The Comanches were almost as new to Texas as the Spanish. They came from way up north from northern Colorado. The Comanches were once part of the Shoshone Indians. The Comanche language and the Shoshone language are still almost the same. Bands of Comanches began moving south. By around 1740 they first showed up in the Texas panhandle.
Before the Comanches arrived the Jumano Indians, some Pueblo Indians, and some Apache Indians had lived in the Southern Plains. To move into this area the Comanches first had to drive these other tribes out. This area is now part of the Texas Panhandle and Northwest Texas. Later, they kept moving south. By the middle 1700s they had almost made it to where Kerrville is now and over to near Austin.
The Comanches were organized as bands. They are not really a tribe. The only time there were leaders over more than one band was when two or three bands joined to fight a common enemy or to go on a raid. Then a temporary war chief would be named to lead the war parties. After the war or raid the chief would quit and each band would go back to its own leaders.
There were about 12 bands of Comanches, but this number probably changed. The most famous band was the Penatekas. Penateka means "honey eater" in Comanche. When the Comanches first started moving south they came one or two bands at a time. Tradition says the Penateka band was the first to move south. Other bands soon followed. They moved from an environment of mountain valleys with limited food resources and harsh winters out onto the great plains. On the plains they hunted buffalo and elk and learned to live like other plains Indians. The plains gave them more food, but they had to compete with the other Indian tribes who already lived on the plains.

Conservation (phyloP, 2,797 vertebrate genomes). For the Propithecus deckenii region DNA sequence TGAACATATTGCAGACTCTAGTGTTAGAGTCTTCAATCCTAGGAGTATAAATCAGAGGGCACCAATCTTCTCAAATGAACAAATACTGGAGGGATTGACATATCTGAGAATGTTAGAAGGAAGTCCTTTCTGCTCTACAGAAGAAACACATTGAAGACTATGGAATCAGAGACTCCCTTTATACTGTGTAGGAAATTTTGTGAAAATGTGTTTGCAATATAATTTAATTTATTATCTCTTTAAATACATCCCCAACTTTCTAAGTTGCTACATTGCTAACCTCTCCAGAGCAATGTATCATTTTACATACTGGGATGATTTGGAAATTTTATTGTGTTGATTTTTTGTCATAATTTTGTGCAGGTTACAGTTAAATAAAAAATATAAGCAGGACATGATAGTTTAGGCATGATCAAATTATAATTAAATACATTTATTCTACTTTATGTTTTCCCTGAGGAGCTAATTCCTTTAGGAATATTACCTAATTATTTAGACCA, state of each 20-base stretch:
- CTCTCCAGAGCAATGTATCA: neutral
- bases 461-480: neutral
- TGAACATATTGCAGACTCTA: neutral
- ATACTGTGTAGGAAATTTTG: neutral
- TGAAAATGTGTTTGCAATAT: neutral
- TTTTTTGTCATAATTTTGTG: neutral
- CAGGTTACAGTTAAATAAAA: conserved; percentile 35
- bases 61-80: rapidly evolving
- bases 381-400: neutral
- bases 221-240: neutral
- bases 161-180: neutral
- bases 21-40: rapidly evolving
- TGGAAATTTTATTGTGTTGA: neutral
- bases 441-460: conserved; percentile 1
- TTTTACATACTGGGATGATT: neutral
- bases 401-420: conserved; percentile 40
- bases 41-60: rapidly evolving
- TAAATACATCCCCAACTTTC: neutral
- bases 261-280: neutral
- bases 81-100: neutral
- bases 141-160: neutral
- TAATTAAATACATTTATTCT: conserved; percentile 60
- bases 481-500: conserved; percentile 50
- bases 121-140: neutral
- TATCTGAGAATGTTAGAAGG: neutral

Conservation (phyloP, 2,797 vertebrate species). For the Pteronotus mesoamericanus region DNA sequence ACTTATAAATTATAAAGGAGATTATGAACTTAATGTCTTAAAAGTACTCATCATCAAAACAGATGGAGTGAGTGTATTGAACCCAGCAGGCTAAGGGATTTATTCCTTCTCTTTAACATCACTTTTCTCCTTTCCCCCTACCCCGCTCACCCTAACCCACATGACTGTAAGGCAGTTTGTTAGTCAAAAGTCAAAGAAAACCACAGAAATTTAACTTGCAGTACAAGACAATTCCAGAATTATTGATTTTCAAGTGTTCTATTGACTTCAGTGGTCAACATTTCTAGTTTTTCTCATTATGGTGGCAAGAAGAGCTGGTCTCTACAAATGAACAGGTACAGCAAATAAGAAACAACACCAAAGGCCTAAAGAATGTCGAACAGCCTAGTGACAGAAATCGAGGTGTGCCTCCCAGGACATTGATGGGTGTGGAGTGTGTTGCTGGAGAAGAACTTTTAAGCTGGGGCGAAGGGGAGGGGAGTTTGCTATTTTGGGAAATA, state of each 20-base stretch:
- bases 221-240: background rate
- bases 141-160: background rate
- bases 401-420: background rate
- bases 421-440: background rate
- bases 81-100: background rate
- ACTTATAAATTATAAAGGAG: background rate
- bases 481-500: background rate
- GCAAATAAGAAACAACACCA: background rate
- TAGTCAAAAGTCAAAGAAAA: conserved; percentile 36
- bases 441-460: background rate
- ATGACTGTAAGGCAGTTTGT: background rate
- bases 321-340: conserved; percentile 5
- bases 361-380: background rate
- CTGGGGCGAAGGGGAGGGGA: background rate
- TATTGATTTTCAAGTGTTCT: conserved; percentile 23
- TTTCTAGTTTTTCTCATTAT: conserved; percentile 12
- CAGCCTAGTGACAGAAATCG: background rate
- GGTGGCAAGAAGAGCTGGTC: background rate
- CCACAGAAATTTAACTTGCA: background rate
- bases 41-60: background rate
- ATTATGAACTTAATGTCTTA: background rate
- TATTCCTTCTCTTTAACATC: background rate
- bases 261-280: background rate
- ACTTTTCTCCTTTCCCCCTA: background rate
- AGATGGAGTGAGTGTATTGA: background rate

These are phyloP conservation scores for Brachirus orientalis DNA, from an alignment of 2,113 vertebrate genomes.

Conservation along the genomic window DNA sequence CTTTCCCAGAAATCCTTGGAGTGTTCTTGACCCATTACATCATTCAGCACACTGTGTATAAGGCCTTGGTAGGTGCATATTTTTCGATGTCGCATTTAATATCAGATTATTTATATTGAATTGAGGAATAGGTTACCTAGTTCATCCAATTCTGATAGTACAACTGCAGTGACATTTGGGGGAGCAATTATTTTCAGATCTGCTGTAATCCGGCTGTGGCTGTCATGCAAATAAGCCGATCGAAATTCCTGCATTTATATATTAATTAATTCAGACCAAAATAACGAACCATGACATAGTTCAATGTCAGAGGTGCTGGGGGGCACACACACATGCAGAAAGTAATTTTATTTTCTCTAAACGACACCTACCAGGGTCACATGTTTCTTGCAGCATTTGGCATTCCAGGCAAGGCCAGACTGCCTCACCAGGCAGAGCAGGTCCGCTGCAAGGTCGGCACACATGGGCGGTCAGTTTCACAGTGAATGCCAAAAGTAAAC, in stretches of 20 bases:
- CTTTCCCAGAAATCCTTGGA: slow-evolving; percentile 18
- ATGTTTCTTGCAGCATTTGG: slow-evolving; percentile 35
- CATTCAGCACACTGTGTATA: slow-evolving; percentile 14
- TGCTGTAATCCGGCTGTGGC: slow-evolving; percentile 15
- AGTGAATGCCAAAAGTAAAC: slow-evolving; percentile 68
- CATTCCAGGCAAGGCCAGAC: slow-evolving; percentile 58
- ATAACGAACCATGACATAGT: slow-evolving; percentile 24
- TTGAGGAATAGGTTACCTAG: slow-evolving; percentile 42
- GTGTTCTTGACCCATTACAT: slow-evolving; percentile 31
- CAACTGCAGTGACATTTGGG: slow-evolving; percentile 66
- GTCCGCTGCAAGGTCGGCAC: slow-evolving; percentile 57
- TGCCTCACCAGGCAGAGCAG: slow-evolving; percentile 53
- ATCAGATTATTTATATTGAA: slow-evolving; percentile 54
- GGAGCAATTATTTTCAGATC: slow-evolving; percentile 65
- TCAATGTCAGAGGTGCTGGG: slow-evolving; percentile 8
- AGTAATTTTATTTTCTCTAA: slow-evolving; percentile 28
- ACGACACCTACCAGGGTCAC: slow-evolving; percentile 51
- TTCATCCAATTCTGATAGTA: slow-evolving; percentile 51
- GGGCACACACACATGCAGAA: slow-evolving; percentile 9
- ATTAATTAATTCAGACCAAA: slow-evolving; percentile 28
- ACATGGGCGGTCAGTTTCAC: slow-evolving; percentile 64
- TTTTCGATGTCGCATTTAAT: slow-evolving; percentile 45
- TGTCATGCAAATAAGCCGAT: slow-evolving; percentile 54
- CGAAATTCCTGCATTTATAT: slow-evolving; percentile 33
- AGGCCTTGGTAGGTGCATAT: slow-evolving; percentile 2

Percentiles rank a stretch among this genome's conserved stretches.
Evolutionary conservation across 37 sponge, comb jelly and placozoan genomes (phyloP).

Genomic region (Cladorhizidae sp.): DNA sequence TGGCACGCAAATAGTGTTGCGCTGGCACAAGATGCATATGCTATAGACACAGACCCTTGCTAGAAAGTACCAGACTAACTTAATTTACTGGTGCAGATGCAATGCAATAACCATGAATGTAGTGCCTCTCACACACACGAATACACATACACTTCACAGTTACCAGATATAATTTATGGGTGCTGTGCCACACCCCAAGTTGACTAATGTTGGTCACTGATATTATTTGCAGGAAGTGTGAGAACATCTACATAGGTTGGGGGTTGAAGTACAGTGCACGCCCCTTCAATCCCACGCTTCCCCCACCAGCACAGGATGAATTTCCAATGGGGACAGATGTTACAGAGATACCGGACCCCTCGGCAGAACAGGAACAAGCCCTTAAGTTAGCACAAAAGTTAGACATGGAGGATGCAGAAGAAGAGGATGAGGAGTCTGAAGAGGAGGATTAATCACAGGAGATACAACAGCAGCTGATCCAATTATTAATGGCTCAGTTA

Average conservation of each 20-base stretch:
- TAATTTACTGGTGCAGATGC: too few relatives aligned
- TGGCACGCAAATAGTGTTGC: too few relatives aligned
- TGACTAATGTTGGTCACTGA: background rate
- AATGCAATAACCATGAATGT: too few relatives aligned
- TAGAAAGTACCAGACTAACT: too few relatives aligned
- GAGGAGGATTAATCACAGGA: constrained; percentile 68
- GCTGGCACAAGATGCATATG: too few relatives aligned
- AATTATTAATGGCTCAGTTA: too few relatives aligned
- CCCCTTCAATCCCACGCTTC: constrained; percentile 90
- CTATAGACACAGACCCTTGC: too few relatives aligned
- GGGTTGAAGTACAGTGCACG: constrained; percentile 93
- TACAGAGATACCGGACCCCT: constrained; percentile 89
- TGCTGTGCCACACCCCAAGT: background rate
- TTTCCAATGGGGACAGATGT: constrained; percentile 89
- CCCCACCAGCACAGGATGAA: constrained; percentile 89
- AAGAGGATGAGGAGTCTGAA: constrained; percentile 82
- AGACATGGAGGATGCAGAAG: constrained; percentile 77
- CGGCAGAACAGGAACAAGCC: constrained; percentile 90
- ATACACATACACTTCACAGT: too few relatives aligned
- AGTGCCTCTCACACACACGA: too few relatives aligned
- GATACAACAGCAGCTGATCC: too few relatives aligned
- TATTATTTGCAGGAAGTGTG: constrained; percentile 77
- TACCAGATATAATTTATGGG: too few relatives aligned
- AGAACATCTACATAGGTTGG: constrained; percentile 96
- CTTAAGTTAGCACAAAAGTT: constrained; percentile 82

The Comanche got their first horses around 1680 from the Spanish and Pueblo Indians. Once they had horses they learned to use them well. Many experts have said that the Comanche were the finest light cavalry in the world. When it came to riding and fighting on horseback only the Cheyenne Indians came anywhere close. The Comanches used this skill with horses to win many battles and overcome their opponents.
They lived in teepees, like most plains Indians, and they were nomadic. Each band would move around from place to place to hunt and trade. Often they would cover hundreds of miles in one year. When they moved they would load every thing on to a wooden frame made of two poles called a travois. The poles came from the teepee and a horse would pull the travois. Before they had horses a dog would pull a smaller travois. Because they moved around so much they liked things that were light weight and that did not break easily. This is why they did not make or use much pottery. They made and used baskets and leather to make containers. They also used animal skins and woven grass mats on the floors of their teepees.
A Comanche Village in 1834 by George Catlin
When the Spanish tried to settle in Texas in the 1700s it was the Comanches who kept them in the south of Texas. After conquering so many other Indian cultures the Spanish could not defeat the Comanches and move farther north. When the Germans and Americans started moving near and into Comanche territory they received the same.
To Be Continued...